The company confirmed that it plans to announce that it will offer an upgrade to the Cisco VPN 3000 Concentrator to add SSL network functionality.
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Traditional virtual private networks have used a technology known as Internet protocol security (IPSec) to secure telecommuter and remote-office connections to the main corporate network. That method requires that each telecommuter has specialized software installed on his or her PC. SSL-based VPNs can use the software already built into major Internet browsers and thus companies can forgo the administrative hassle of setting up every user with new software.
"We really see this as extending the remote access capabilities of our products," Scott Pope, manager of VPN technologies for Cisco, told CNET News.com. "It makes a lot of sense to have both built on the same box."
Pope sees the two types of secure access as addressing specific types of users.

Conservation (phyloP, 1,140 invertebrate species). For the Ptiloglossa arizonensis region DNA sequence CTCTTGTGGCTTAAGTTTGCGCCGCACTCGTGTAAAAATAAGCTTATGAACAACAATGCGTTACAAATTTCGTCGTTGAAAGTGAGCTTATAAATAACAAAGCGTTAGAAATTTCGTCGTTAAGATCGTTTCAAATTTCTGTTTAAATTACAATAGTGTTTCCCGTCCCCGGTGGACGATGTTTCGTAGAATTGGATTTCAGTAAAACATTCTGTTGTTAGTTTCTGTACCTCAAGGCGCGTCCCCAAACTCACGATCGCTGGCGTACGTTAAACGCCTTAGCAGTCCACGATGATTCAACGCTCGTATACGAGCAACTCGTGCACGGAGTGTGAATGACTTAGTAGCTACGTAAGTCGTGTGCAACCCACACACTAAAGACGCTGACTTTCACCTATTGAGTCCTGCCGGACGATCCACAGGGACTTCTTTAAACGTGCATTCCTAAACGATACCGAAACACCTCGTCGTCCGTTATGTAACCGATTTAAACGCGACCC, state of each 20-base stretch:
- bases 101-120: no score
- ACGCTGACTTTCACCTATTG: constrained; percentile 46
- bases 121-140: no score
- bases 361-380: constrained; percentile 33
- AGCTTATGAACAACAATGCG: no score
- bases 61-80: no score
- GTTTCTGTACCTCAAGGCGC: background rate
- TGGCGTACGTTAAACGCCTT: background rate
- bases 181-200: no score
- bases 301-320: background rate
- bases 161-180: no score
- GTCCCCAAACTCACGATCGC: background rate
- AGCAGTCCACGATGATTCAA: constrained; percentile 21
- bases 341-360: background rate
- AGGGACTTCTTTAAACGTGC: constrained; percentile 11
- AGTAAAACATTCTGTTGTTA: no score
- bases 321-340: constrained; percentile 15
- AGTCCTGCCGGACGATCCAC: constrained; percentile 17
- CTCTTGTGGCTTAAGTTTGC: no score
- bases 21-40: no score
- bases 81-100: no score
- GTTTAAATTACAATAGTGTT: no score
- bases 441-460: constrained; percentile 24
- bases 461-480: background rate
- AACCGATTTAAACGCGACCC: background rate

"An IPSec user is a power user that stays connected for a long time, while the SSL user is the more occasional user," Pope said. "IPSec lets users work just like they were sitting on the (corporate network). SSL VPNs are a little bit different, as they are geared more toward users who want to access specific applications."
In addition to requiring no other software besides a modern Web browser, virtual private networks based on SSL can be accessed from a variety of operating systems, including Windows, the Mac OS and Linux.
Cisco is the latest networking company to add browser-based access to corporate VPNs as a feature in its products.
In October, security software company for $25 million for its SSL virtual private network (VPN) technology. The deal came after network security company, a major provider of the same VPN technology.
Network security provider, which makes encryption hardware that enables SSL networks, a similar product to those Neoteris and SafeWeb sell.
Cisco users will be able to upgrade their devices with the next service pack available to subscribers of the company's maintenance plan.